A very recognizable—and arguably iconic—church on Broad Street secured its historic designation last week.
The National Shrine of St. Rita of Cascia was given a spot on the city register of historic places, meaning the Catholic church is saved from demolition or major renovations, according to a story from PlanPhilly.
The church was built in 1907 and sits just across from the Ellsworth-Federal stop on the Broad Street Line. Despite its 100-year-old status, the church has been in danger of closing since 1990, when an effort to revitalize the building started, according to the church’s website.
“By the year 2000, the Bishops of the United States designated it the National Shrine of Saint Rita of Cascia, incorporated as a non-profit, civil corporation in the Commonwealth of Pennsylvania,” the church website states.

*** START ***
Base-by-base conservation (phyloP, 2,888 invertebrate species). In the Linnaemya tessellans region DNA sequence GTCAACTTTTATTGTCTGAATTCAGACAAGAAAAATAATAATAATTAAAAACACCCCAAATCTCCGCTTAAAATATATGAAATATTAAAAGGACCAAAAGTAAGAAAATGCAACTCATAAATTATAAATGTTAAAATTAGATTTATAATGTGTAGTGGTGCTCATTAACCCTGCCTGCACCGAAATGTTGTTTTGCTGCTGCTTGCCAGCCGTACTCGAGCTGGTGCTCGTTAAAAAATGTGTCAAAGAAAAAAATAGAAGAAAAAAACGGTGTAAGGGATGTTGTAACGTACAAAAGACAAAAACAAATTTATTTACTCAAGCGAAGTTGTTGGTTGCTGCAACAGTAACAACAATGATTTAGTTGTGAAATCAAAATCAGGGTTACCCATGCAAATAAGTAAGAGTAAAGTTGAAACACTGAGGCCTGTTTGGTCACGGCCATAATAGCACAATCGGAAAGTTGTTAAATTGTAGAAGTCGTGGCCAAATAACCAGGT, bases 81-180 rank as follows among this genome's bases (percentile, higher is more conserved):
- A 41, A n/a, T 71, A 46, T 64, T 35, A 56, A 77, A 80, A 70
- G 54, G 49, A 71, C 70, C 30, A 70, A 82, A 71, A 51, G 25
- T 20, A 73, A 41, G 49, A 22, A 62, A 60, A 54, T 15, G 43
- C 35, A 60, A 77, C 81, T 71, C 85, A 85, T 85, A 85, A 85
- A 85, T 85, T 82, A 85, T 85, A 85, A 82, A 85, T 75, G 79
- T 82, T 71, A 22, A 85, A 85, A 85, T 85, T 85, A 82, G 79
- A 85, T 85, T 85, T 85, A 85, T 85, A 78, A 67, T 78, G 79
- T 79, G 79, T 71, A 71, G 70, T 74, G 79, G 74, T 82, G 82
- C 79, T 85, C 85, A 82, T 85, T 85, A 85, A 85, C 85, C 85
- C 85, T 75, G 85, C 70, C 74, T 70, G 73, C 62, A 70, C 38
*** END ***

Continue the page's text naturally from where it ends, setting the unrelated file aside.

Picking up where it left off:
What followed was years of renovations and restoration efforts, focusing on the upper parts of the church and the lower shrine, according to the site.
PlanPhilly writes that The Archdiocese of Philadelphia opposed the site’s historic designation, arguing that there should be a separation of church and state. The effort to save the church was led by preservationist, Celeste Morello, who argued that it was “a hub for Irish immigrants” and a classic example of Roman Baroque-style architecture, PlanPhilly wrote.
- Shrine of St. Rita on South Broad protected from wrecking ball [PlanPhilly]
- National Shrine of St. Rita of Cascia [saintritashrine.org]